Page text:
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Time for Delivery of Food and Water Bombs by Drone?

Voluminous thinking to complement the lateral thinking of the international community (Part #1)


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Media coverage of the dramatic humanitarian situation in Aleppo repeatedly makes the case for the inability of trucks with remedial food supplies to get through safely to the areas most in need. At the same time much is made of the extent to which those areas are bombed disastrously.

Debate on the occasion at the UN General Assembly focuses intensely on the failure of various parties to enable, or to allow, safe passage of food supplies by truck. Various parties are accused of bombing those same areas and increasing the tremendous suffering of the people there. There is widespread media coverage of trucks blocked on the road or disastrously attacked. The process of delivery has been variously suspended (UN aid convoy delivering food destroyed by airstrikes in Syria, The Journal, 19 September 2016).

There is clearly considerable capacity and skill in the delivery of bombs of various kinds to the Syrian arena by various parties exploiting the air space. It is however clear that those who choose to do so are able to disrupt key access roads by a variety of means.

It is however puzzling how the international community is challenged to deliver food -- deploring only, as it does, the safety of access roads. Dramatic incidents are cited in support of that inability. The bombing goes on. Airdrops have indeed been undertaken by the UN and considered (UN delivers food aid by air drop to besieged Syrian city, Associated Press, 11 April 2016; UN air drops to deliver aid to besieged Syrian towns agreed, The Telegraph, 17 May 2016; Regime raids kill dozens in Aleppo, UN to meet on airdrops, AFP, 3 June 2016). Most recent news indicates lack of water (Syria bombings leave 1.75 million without running water in Aleppo, The Guardian, 24 September 2016).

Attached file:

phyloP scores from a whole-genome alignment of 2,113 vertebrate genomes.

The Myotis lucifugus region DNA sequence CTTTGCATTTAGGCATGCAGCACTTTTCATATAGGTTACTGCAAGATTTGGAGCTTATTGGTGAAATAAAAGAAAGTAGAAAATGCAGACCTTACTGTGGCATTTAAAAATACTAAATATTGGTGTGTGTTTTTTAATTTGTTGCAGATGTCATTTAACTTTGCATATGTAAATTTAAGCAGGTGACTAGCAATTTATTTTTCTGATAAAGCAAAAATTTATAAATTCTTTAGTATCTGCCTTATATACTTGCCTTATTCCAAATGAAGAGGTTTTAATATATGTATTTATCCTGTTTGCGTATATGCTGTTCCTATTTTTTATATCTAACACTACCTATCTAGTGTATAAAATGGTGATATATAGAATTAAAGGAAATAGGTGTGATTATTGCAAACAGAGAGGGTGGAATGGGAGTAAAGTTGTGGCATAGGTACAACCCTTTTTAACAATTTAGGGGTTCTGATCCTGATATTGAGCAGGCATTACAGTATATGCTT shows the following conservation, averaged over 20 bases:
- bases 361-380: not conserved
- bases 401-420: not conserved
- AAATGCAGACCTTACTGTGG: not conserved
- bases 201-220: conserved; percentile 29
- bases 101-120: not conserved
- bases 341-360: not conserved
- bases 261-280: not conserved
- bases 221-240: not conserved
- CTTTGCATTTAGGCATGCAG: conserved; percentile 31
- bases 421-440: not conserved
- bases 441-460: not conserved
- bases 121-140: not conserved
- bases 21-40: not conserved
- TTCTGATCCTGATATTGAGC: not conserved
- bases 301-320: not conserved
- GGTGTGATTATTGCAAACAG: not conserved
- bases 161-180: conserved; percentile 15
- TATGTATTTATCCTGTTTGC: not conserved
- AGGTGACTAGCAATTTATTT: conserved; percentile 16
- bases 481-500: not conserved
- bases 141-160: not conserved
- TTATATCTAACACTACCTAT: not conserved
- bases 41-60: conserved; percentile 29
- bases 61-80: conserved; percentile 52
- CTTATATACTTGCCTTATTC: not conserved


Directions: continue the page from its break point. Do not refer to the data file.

Technical reviews of the possibility of such humanitarian aid delivery are available (André Jansens, Aerial Food Delivery: Overview).

Given the mass media coverage, and the urgency of the debates at the UN General Assembly in September 2016, why is there currently no indication of the possibility of further airdrops of supplies, given their previous use by the World Food Programme and plans for their use in Syria? Has the possibility of airdrops of food and relief supplies been deliberately confused with the possibility of airdrops of weaponry (U.S.-led coalition airdrops weapons to Syria rebels in Aleppo province, Reuters, 2 June 2016; Syria air drop plan appears to stall as first medical aid convoy reaches Daraya, Middle East Eye, 2 June 2016; Russian Aid and Airdrops in Syria, South Front, 2016)?

The World Food Programme has also argued that:

The World Food Programme has completed its 100th airdrop of food to families in the Syrian city of Deir Ezzor. Air drops are always a last resort but with access roads heavily damaged and armed groups present in the area, they have become the only option in delivering desperately needed food to the city... Airdrops are not possible in Aleppo and other besieged cities or towns in built-up areas. This is because we need a large, safe drop zone, within which cargo can be released and then collected and distributed by a team on the ground. (Air drops provide lifeline in Syria's Deir Ezzor: a measure of last resort, WFP, 22 August 2016) [emphasis added]

It has been also been argued that airdrops need "government authorization", which Damascus hasn't given for many areas. If no such authorization is required for destructive bombing, why is authorization required for "food bombing" (Syria air drops of humanitarian aid still hampered by obstacles, CBC News, 3 June 2016)

The situation can be usefully summarized by the resylts of web searches on 24 September 2016: trucks aleppo (784,000); airdrops aleppo (62,200), "air drops" aleppo (62,200); "General Assembly" aleppo (744,000); "General Assembly" aleppo trucks (534,000); "General Assembly" aleppo airdrops (22,000). The latter search obviously makes no distinction between airdrops of weapons and those of humanitarian aid -- and no searches have been restricted to 2016.

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